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Re: May elements with display:inline contain children with display:block?

From: Bert Bos <bert@w3.org>
Date: Sat, 1 Jun 2002 00:57:52 +0200
Message-ID: <15607.65520.536474.73380@jfouffa.inria.fr>
To: www-style@w3.org

Rijk van Geijtenbeek writes:
> 
> On Friday, May 31, 2002 Bert wrote:
> > Steven Pemberton writes:
> 
> >> I read and reread the relevant parts of
> >> http://www.w3.org/TR/REC-CSS2/visuren.html to try and answer this question,
> >> and couldn't find from the text any reason why not. May elements with
> >> display:inline contain children with display:block?
> 
> > Yes, absolutely. I do this occasionally to get a displayed, centered
> > image:
> 
> >     img {display: block; margin: auto}
> >     <p>Some text <img...> more text
> 
> To me this looks like a block-level element nested in a block-level
> element. This produces linebreaks before and after the IMG, and the
> IMG is centered (in MSIE only in Standards mode).

But inside the outer block there is text, which is inline (an
anonymous inline element, in fact). Maybe I should have given this
example:

    <p><em>Some text <img...> more text</em>

There is no difference, except that the inline element is no longer
anonymous.

> 
> But what should happen with the background property of an inline
> element when it has a block-level child? Should this background also
> be applied to the block-level child?

That is a good question. The WG talked about that a few months ago and
decided that it was best when borders, text-decoration, outline and
backgrounds that are set on inline elements do *not* continue
in/around a nested block. (They will resume after the block.)

This should have been written into the CSS3 "Line" module, but it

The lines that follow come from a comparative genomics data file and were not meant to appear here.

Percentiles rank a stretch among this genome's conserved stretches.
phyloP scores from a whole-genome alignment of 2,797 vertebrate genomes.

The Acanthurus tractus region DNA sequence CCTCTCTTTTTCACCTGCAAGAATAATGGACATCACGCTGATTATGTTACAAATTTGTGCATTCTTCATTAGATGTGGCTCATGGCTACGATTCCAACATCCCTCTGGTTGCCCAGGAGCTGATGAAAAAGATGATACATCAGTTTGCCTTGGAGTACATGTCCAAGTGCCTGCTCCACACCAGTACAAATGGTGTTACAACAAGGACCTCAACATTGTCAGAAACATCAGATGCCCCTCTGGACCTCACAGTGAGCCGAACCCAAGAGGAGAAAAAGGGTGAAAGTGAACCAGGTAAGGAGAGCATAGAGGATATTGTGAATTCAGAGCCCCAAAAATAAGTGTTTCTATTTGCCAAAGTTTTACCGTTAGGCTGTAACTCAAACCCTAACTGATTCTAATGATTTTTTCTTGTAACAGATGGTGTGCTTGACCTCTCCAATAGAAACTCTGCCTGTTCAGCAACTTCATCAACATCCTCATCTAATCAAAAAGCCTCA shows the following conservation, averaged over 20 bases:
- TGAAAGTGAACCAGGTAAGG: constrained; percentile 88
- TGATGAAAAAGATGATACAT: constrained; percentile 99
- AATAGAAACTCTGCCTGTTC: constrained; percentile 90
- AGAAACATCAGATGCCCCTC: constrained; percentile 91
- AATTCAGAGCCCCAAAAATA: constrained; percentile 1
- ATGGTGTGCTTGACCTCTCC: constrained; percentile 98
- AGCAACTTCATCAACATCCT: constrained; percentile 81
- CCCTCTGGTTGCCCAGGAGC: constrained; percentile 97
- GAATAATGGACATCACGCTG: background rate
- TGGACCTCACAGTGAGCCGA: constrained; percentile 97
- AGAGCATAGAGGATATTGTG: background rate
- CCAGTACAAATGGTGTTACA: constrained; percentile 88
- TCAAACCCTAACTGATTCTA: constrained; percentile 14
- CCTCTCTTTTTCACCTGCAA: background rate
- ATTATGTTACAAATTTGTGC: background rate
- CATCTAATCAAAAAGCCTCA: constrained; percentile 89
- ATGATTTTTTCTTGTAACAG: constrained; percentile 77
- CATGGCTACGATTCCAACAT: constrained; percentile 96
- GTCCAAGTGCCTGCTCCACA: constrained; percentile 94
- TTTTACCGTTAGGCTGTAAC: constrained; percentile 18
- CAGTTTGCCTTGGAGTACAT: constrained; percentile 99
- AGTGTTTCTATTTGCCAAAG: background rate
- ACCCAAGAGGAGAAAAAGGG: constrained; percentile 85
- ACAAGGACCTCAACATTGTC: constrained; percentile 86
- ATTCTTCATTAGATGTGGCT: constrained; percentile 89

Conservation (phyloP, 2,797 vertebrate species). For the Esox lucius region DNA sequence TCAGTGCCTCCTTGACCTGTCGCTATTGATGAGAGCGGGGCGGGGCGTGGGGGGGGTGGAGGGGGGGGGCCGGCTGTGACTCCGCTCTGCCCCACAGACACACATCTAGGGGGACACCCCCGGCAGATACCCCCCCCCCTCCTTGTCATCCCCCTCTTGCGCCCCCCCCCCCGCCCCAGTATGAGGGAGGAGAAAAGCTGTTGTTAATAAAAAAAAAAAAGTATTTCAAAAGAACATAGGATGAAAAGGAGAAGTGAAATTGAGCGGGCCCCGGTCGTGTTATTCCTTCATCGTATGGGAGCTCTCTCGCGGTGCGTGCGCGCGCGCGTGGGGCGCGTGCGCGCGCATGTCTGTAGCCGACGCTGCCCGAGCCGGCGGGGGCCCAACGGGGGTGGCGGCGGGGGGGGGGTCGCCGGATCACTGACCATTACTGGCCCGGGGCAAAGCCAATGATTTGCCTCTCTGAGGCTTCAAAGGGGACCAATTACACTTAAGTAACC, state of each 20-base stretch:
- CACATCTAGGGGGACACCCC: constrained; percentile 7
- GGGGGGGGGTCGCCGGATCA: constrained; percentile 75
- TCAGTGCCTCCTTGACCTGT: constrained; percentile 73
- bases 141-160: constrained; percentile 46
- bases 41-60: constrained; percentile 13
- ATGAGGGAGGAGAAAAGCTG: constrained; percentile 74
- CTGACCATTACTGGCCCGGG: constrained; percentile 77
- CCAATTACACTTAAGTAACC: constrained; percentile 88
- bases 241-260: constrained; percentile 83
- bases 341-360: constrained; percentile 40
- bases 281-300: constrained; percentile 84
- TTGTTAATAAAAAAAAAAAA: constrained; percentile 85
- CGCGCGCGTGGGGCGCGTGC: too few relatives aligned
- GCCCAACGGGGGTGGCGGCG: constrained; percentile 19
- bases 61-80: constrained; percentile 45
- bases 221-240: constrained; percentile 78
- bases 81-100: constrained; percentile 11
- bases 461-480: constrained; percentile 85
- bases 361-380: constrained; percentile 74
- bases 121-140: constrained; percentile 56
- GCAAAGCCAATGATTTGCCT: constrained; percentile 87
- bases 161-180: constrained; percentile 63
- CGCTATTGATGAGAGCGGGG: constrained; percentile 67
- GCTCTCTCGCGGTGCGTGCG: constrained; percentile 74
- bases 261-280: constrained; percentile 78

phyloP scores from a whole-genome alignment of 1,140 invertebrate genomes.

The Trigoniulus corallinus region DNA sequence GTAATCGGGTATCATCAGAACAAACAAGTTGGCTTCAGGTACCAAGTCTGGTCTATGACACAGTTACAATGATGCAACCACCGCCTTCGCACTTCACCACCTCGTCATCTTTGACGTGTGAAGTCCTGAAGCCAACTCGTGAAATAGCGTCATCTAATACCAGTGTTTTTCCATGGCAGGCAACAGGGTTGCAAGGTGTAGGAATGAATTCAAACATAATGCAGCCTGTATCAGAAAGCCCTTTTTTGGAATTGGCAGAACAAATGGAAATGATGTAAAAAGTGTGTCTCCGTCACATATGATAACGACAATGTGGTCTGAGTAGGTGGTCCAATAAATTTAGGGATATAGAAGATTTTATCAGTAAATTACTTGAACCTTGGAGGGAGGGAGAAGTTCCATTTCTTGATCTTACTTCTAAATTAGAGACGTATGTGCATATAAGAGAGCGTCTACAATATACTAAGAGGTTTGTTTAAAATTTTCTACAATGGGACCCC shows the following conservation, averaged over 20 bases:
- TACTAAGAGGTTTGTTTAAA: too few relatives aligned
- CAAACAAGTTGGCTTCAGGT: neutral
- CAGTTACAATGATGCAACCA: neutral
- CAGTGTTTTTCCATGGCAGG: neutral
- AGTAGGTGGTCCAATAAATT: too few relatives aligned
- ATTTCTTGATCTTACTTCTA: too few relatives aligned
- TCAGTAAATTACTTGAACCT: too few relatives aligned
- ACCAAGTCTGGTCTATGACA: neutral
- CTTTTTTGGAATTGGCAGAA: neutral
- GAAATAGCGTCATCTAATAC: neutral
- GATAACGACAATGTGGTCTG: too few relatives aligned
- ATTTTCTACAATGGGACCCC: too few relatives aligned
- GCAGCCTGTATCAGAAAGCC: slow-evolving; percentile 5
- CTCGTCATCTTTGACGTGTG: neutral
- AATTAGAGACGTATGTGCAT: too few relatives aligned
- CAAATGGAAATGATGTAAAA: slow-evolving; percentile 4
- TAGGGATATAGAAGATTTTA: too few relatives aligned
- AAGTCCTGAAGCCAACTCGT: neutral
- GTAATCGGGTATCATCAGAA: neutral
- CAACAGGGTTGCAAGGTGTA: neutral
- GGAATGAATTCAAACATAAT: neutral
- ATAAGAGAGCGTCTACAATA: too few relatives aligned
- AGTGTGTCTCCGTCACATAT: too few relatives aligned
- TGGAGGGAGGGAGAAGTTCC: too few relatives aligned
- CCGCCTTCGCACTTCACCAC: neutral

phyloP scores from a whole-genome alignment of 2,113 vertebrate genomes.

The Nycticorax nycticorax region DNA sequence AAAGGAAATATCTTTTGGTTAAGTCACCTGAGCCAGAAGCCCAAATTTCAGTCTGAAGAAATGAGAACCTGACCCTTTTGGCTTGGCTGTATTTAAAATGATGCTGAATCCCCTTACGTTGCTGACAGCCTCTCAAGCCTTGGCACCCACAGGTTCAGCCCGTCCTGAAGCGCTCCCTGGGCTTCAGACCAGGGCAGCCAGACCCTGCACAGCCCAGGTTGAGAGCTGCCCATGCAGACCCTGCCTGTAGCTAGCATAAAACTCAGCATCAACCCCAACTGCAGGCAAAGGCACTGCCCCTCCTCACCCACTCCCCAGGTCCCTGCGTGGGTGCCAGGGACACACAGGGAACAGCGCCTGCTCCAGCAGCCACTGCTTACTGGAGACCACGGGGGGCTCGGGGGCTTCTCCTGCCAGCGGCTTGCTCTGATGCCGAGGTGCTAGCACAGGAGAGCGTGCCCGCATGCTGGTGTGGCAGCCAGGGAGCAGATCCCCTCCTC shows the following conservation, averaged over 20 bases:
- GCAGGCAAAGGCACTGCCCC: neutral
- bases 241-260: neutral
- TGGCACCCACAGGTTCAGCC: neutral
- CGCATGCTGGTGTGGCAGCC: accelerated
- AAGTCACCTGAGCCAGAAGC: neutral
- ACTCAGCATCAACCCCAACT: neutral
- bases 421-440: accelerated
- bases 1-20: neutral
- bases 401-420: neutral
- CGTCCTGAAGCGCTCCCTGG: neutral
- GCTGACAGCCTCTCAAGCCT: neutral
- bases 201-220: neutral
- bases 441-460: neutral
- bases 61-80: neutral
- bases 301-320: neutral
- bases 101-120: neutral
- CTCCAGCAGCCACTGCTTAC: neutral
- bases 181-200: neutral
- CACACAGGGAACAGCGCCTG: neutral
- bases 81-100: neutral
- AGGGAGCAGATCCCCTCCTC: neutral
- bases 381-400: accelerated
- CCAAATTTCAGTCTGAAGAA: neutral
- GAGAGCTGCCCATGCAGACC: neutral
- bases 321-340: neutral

seems to have been forgotten.

> 
> See this example
> http://rijk.op.het.net/test/inline-in-block.html
> 
> <p style="border: thin solid; margin-top: 2em;">bla <em
> style="background: yellow;">bla <img style="border: thin solid;
> display: block; margin: auto;" src="foo" alt="bar" width="100"
> height="100"> bla</em> bla.</p>
> 
> Mozilla and Opera leave the background transparent for the IMG, while
> MSIE colors it.
> 
> 
> 
> > In HTML it is rare to have blocks inside inlines, but CSS was designed
> > to allow paragraphs interrupted by displayed material, such as quotes.
> > It would probably be a good idea to support that in XHTML:
> 
> >     <p>Some text before the quotation
> >       <blockquote>"A famous quote"</blockquote>
> >       and the text continues.</p>
> 
> Isn't that what we have the 'Q' element for?

I believe there is a semantic difference between Q and BLOCKQUOTE: Q
is for short quotes, those that are typically inline, while BLOCKQUOTE
is for longer quotations, that you expect to be displayed.

> 
> 
> > Or mathematical formulas:
> 
> >     <p>Some text leading to a grand formula,
> >      <math display=block>...</math>
> >      after which the text continues.
> 
> Isn't that what we have the 'inline-block' display value for?

No, inline-block would not break the line and start a new one. Here is
how 'block' looks:


    This is the text leading up to a rather long quotation

        And the quotation itself, which is so long
        that it won't fit on one line, but needs
        about three.

    after which the paragraph continues.


Here is how 'inline-block' looks (assuming some suitable margins and
line heights):


    This is the text leading up to a rather long

               And the quotation itself,
               which is so long that it
               won't fit on one line, but
    quotation  needs about three.           after

    which the paragraph continues.



Bert
-- 
  Bert Bos                                ( W 3 C ) http://www.w3.org/
  http://www.w3.org/people/bos/                              W3C/INRIA
  bert@w3.org                             2004 Rt des Lucioles / BP 93
  +33 (0)4 92 38 76 92            06902 Sophia Antipolis Cedex, France
Received on Friday, 31 May 2002 18:58:37 GMT

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